By 1987, unemployment was falling, the economy was stable and strong, and inflation was low. Opinion polls showed a comfortable Conservative lead, and local council election results had also been successful, prompting Thatcher to call a general election for 11 June that year, despite the deadline for an election still being 12 months away. The election saw Thatcher re-elected for a third successive term.

Her accomplishments included the Falklands War in 1982 that did a lot to reverse the British malaise and unhappiness with her reforms. The economy plus the evidence or revived British confidence was enough to determine the result of the 1983 election. Now, she began to accelerate the privatisation of nationlised industries. She sold off British Steel, and British Airways. She did not want to privatise British Rail but that was later done by John Major and was not a success.

Her downfall with Conservatives resulted from an attempt to reform local government.

Thatcher reformed local government taxes by replacing domestic rates—a tax based on the nominal rental value of a home—with the Community Charge (or poll tax) in which the same amount was charged to each adult resident.[97] The new tax was introduced in Scotland in 1989 and in England and Wales the following year,[98] and proved to be among the most unpopular policies of her premiership.[97] Public disquiet culminated in a 70,000 to 200,000-strong [99] demonstration in London on 31 March 1990; the demonstration around Trafalgar Square deteriorated into the Poll Tax Riots, leaving 113 people injured and 340 under arrest.[100] The Community Charge was abolished by her successor, John Major.[100]

This was an attempt to reform the radical left wing governance of London by Mayor “Red Ken” Livingstone, a far left Labour politician. In 2000 he was expelled from the Labour Party. His Greater London Council had been funding far left causes with increased property taxes on houses owned by opponents of his policies. In 1986, she abolished the GLC but Red Ken was subsequently elected Mayor.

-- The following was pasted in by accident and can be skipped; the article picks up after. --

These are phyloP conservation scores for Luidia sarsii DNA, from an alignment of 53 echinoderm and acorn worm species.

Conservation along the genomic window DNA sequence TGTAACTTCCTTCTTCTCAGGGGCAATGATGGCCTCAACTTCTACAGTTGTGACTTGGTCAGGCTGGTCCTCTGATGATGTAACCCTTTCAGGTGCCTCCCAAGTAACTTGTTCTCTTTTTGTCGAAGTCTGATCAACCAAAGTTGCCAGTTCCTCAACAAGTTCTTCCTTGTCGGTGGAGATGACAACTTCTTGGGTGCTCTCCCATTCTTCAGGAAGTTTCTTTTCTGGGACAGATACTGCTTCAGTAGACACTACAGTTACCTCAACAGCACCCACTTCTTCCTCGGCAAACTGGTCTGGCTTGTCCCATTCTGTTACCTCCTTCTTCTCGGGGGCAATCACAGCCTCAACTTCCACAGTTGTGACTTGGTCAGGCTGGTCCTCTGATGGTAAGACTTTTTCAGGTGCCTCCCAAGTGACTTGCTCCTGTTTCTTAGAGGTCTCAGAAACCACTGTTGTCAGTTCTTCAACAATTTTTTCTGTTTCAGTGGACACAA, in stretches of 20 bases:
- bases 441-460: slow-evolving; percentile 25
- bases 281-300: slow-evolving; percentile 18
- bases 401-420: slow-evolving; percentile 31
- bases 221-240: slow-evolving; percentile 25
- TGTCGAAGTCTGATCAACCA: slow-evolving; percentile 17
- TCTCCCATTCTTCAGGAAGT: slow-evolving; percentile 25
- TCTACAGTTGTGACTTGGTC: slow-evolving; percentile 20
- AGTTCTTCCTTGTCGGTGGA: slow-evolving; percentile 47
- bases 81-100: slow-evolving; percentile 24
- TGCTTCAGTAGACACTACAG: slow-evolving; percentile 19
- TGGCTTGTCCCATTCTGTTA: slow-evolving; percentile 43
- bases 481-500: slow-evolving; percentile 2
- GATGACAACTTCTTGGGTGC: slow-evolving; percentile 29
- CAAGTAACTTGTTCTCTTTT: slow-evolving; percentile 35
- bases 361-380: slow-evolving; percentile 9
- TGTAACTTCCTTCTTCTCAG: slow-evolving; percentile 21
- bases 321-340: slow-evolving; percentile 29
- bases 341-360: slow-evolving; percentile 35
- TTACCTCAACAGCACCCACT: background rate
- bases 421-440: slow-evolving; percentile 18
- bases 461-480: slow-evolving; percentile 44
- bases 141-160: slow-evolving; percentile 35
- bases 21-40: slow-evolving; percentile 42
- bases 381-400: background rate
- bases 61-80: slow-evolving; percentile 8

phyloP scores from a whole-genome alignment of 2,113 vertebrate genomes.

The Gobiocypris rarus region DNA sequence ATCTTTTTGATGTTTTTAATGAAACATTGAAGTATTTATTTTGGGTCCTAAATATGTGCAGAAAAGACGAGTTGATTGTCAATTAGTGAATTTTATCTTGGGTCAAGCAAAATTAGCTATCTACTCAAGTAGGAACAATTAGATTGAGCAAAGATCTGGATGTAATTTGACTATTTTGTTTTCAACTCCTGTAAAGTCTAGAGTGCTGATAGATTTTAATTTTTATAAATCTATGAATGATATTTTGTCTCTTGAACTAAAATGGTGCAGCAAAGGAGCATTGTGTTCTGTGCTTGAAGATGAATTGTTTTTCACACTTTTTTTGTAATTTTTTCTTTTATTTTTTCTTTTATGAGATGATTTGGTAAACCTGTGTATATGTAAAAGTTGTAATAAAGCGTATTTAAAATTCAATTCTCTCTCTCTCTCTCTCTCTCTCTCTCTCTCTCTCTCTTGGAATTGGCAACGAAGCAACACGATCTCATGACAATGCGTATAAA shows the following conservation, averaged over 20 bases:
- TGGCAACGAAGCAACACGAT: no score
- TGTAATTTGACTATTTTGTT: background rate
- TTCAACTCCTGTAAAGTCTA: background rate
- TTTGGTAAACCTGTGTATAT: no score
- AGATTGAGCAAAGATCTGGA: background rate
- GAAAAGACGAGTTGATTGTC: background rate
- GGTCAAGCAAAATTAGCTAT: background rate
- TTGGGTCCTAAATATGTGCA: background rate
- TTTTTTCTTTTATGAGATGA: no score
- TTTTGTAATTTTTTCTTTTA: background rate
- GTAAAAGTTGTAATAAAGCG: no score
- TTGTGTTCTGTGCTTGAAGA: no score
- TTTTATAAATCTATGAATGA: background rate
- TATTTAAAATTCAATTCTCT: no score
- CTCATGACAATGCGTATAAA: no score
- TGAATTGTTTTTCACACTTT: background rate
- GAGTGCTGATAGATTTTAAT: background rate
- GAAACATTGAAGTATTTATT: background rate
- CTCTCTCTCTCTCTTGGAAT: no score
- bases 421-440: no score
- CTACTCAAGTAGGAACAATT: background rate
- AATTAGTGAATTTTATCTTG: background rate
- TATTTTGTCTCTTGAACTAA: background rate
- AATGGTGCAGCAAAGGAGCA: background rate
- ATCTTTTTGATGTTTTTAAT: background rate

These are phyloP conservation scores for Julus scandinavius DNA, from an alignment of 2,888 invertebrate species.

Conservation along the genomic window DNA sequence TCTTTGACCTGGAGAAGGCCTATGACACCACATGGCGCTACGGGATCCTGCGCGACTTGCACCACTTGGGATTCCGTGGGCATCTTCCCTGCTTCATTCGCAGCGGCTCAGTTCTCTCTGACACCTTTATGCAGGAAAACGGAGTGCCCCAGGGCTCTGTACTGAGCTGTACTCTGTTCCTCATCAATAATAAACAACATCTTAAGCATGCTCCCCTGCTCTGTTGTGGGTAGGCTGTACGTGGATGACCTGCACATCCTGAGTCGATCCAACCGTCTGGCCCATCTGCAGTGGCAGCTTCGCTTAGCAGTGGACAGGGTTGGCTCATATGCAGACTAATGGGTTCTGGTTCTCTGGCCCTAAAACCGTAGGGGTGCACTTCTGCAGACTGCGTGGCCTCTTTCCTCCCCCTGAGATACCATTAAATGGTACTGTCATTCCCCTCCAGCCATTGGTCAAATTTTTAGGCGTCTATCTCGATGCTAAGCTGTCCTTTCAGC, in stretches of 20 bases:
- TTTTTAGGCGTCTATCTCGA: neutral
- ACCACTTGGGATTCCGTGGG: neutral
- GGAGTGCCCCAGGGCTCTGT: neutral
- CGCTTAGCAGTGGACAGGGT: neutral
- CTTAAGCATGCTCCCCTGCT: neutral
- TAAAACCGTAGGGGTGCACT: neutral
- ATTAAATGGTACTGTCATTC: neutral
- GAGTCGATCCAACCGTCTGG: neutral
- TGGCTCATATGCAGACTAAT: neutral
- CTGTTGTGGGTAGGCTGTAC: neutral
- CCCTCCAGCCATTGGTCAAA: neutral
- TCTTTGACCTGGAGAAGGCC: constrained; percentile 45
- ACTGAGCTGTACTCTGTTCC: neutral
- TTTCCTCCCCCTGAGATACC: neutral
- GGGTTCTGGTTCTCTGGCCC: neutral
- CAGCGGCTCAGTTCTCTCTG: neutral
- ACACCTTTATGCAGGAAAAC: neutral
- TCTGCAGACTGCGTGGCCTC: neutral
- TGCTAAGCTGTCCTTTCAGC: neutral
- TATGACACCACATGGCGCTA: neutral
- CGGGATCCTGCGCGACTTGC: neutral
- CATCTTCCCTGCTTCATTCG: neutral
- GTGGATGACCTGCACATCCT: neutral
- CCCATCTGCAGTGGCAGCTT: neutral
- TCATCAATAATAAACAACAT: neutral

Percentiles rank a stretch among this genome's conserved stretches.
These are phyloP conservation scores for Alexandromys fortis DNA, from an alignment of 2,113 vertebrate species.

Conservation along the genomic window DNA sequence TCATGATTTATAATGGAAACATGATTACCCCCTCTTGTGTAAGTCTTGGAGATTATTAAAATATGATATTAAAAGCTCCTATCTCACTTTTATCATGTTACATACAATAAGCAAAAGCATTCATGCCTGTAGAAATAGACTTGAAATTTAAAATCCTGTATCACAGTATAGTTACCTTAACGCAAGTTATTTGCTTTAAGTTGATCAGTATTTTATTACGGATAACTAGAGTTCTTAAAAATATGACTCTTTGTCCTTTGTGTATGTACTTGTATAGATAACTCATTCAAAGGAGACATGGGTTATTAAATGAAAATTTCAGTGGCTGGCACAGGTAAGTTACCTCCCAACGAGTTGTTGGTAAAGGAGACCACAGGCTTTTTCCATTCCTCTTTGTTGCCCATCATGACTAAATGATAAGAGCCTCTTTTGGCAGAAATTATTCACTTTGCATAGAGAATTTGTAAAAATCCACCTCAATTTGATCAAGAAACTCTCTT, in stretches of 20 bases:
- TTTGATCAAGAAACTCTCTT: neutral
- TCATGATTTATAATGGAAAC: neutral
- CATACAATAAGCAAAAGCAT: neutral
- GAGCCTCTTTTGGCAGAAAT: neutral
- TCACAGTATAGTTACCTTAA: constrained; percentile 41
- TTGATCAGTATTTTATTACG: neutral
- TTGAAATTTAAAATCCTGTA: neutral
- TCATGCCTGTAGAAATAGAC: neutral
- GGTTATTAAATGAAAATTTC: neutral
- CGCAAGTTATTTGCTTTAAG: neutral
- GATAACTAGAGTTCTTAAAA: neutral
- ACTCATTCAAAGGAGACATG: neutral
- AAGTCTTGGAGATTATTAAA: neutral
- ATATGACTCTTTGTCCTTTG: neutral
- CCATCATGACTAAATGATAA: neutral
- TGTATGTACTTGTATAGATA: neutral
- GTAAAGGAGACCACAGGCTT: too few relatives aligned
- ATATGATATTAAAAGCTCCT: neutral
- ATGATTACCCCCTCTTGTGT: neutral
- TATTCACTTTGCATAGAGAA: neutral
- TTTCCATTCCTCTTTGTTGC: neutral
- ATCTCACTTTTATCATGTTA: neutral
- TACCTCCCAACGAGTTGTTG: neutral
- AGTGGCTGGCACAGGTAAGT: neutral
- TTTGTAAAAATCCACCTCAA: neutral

After her resignation, she traveled the world until ill health and the death of her husband Denis in 2003 reduced her activities. She was heavily criticized at the time for her opposition to the Euro and European monetary union. Her recommendations were prescient and are now fully confirmed.

What is coming ?

Friday, September 14th, 2012

The attacks on American embassies across the middle east, but especially Egypt and Libya, are the harbinger of a new era in that area. With the assistance of the US, including force in Libya, we have brought forces to power that have been disguised by our leftist president and administration as peaceful democrats seeking freedom. They are not. They represent the Muslim Brotherhood and worse. These organizations are radical islamists who seek to return Muslim society to the 7th century of Muhammed in law and policy. There is no precedent in Muslim society for peaceful coexistence with Christian or other religious believers. Islam in the 7th and 8th centuries was spread by conquest. It was stopped France by Charles Martel at Tours in 732, This stopped the northward invasion of Europe from north Africa that surged into Spain and held part of that country for another five hundred years.